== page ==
JCJC - Jeunes chercheuses & jeunes chercheurs

Fossilization and geothermometry of organic matter from advanced diagenesis to metamorphism: From Nature to experiments – Geocarbons

Submission summary

Scientific background – Solid organic matter (OM) are commonly observed in rocks, in general with a sedimentary origin. Geological OM have been the subject of extensive studies by geoscientists as well as organic (geo)chemists. Solid OM are now recognised as important actors and/or tracers in several first-order geological processes: some with economical (hydrocarbons genesis) or general interest (carbon biogeochemical cycle, origin of life), others more specific (diagenesis, metamorphism). The first originality of solid OM is their incredible, endless, variety of chemistry and structure, from amorphous-like materials up to crystalline graphite and ultimately diamond. Chemistry and structure may be a fingerprint not only of their origin, either biogenic or abiotic, but also of the thermodynamic conditions (pressure P, temperature T, time t) under which these OM have evolved. Based on structural and chemical characterization, we propose to investigate the fossilization and eventual preservation of OM during advanced diagenesis and metamorphism. We will perform a multiscale characterization of undoubtedly biogenic fossils which were submitted to various but well-constrained diagenetic and metamorphic conditions. Not only the organic phases will be characterized, but also we will track possible interactions with minerals by using in situ techniques allowing retention of textural information. In the meantime, we will carry out an experimental study of the processes observed in natural samples in order to decipher the respective roles of P, T, t and chemistry (precursor, fluids). The objective is to identify some chemical (molecular, functional groups…) or structural (biomineralization…) criteria of biogenicity and the conditions under which they might be preserved. In parallel, we would like to revisit the potentiality of OM transformations (carbonification) to be used as quantitative thermometers of advanced diagenesis and low-T metamorphism (T<300°C). Under medium to high-grade metamorphism (~300-700°C), the degree of graphitization estimated from Raman spectroscopy of carbonaceous material (RSCM) is a sensitive geothermometer of peak metamorphic conditions, and our preliminary data suggest that RSCM thermometry may hold at lower temperatures. An advanced experimental study of kinetic aspects under P and T is also scheduled in the frame of this proposal for a better understanding of these transformations at low-temperatures. Natural targets – For the fossilization aspects, we have identified several fossil targets with a well-known geological history (French and Austrian Alps, Corsica and Alsace in France), from low- to high-grade metamorphism. We also plan to apply our approach to some fossil samples from the emblematic Burgess shales (Canada) which are now recognised as relatively metamorphic (greenschist facies). Regarding the RSCM calibration, we will complete our Alpine sampling, mostly in Switzerland, but also study new samples from the Franciscan Complex (California, USA) and deep drilling boreholes from the Gulf Coast (Texas, USA). Methodology – A systematic characterization at a multitude of length scales of the chemistry and the structure of OM and minerals will be performed in situ for the fossils samples and experimental analogues. We will combine observations at the nm scale (Transmission electron microscopy, synchrotron-based Scanning Transmission X-ray Microspectroscopy) with µm scale (Raman spectroscopy, Scanning Electron microscopy) and bulk techniques (Fourier Transform Infrared Spectroscopy, X-ray diffraction). When necessary, we will solicit access and expertise from the National INSU facilities for isotopic geochemistry. Regarding RSCM thermometry at low-T, we will explore various fitting procedures of the Raman spectra and estimate associated uncertainties to extract the most reliable quantitative information. We will perform high-T pyrolysis at ambient P under relevant and controlled oxygen fugacity as well as high-P, high-T experiments (up to 40 kbar, 1500°C) on various organic and organic/minerals precursors depending on the question addressed. Expected results – This study will provide a better understanding of the fossilization processes of OM from advanced diagenesis to high-grade metamorphism. Multiscale description of chemical and structural evolution of OM during metamorphism, including thermodynamic and kinetic constraints, will open new avenues for the search of life in the Geological record. The proposed work will have direct implications for the search of Early Life as the rocks from this period have all been metamorphosed. The new calibration of the RSCM geothermometer will have direct applications to decipher the thermal history of fold-and-thrust belts and deep sedimentary basins toward which the petroleum industry is now looking for new hydrocarbons reservoirs.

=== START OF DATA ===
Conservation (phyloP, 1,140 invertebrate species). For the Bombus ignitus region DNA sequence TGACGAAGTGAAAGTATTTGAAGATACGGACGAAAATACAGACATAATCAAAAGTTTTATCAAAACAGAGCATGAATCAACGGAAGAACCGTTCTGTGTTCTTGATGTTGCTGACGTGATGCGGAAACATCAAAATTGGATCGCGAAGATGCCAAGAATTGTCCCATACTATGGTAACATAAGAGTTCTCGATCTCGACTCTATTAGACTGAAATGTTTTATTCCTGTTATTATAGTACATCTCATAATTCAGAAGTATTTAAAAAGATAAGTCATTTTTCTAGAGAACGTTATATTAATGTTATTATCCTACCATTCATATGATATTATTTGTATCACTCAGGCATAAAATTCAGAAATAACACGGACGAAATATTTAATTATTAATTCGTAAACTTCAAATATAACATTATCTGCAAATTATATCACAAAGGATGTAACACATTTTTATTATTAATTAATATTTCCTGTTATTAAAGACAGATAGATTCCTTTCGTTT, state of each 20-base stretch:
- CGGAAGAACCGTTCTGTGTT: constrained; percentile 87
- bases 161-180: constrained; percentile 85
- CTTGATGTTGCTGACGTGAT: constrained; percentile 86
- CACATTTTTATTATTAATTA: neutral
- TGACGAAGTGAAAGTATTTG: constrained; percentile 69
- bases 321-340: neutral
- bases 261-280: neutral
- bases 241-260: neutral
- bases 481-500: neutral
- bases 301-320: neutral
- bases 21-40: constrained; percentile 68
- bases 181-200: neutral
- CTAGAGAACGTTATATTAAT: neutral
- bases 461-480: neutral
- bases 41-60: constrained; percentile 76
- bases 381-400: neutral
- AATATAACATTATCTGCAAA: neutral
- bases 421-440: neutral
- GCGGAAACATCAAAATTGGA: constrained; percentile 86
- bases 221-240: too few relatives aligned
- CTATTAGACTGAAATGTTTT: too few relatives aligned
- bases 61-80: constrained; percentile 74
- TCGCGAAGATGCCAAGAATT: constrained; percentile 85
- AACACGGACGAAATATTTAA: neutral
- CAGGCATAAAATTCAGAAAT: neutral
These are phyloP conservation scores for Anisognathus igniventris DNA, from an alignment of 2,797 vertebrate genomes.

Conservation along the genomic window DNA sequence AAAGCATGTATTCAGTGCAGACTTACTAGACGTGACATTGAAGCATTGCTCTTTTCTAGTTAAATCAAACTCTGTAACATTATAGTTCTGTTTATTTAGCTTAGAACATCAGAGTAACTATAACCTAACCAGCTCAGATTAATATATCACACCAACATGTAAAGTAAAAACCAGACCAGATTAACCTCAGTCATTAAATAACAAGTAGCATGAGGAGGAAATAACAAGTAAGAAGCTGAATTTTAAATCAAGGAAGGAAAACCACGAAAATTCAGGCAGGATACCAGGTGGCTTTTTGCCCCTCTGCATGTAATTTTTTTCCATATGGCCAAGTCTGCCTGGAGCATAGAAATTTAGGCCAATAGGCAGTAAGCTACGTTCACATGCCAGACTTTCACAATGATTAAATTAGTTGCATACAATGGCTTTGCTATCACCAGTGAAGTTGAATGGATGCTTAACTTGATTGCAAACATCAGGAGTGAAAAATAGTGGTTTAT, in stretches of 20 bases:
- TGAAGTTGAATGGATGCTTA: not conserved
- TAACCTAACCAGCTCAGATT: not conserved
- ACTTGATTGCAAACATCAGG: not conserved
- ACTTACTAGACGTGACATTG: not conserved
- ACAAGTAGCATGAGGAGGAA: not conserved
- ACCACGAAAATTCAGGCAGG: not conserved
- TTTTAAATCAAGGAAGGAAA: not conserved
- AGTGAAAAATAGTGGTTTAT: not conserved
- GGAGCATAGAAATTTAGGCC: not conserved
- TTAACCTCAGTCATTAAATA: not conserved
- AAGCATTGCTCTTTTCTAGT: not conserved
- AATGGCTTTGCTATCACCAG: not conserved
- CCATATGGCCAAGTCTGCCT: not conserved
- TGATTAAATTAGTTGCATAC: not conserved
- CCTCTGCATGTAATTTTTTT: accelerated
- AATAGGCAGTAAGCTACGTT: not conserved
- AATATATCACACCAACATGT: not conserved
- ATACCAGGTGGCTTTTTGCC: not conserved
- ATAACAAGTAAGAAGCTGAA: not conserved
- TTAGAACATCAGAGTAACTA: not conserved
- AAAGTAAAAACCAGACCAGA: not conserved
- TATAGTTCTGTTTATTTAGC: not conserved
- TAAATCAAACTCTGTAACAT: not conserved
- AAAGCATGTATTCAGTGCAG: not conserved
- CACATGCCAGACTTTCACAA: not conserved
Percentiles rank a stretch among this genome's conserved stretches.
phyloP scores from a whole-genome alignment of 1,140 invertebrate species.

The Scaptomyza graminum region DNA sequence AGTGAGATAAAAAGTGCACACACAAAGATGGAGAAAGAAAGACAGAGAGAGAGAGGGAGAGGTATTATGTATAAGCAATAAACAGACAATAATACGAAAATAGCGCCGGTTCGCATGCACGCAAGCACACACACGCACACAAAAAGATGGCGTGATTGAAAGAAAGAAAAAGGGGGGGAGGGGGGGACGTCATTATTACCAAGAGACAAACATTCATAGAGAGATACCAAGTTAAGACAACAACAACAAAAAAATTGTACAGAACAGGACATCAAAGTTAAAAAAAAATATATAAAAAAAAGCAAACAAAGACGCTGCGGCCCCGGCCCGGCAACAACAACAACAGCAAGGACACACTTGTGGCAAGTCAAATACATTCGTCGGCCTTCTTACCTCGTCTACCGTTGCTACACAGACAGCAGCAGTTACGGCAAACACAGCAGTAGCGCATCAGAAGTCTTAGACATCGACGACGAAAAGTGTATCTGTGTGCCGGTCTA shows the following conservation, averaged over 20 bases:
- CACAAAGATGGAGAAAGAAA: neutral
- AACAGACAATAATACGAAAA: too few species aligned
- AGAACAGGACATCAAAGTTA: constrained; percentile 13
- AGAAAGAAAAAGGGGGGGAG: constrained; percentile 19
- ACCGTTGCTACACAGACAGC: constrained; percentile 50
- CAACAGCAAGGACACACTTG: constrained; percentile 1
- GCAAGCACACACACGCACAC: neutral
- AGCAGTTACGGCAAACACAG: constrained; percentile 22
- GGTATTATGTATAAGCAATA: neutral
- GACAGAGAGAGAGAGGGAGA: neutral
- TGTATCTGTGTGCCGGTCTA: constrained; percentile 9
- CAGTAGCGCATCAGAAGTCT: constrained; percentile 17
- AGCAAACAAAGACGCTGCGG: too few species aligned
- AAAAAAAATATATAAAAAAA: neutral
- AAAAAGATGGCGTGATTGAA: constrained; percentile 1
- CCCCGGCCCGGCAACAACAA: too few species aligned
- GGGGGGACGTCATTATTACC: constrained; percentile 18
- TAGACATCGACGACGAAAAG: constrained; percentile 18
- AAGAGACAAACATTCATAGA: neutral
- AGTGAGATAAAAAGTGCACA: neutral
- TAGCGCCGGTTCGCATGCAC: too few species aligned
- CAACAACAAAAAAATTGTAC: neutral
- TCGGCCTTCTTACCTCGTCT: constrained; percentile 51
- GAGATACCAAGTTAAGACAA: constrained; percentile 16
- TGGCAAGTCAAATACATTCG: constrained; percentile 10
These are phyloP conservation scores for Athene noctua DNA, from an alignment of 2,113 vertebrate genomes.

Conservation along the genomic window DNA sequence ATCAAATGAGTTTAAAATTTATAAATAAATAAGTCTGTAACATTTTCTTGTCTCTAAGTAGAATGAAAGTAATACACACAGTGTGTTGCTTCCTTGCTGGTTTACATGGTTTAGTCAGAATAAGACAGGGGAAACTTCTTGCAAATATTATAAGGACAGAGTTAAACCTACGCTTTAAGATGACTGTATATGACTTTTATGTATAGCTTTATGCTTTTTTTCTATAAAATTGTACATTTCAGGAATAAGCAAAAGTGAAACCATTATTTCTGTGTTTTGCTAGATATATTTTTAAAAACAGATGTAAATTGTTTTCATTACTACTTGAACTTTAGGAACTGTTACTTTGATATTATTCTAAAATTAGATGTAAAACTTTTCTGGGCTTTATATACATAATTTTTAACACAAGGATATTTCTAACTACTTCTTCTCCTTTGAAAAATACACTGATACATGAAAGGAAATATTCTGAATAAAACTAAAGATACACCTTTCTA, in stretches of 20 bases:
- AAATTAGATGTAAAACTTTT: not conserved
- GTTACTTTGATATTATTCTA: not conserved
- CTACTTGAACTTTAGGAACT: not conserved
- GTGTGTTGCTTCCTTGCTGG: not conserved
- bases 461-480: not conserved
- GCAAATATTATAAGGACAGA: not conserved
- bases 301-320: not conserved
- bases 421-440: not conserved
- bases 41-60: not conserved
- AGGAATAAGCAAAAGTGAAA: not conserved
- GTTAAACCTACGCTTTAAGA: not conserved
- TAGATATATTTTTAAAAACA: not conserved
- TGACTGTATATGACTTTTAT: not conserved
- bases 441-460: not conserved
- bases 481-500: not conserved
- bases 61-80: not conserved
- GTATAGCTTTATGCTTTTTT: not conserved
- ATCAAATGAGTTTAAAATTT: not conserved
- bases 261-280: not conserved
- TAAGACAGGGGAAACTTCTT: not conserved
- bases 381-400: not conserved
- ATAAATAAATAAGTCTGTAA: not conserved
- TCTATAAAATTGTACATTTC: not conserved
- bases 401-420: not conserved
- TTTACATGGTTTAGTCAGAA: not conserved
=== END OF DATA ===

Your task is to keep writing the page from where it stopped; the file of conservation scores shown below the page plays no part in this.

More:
Project coordination

Olivier BEYSSAC (Organisme de recherche)

The author of this summary is the project coordinator, who is responsible for the content of this summary. The ANR declines any responsibility as for its contents.

Partner

Help of the ANR 150,000 euros
Beginning and duration of the scientific project: - 36 Months

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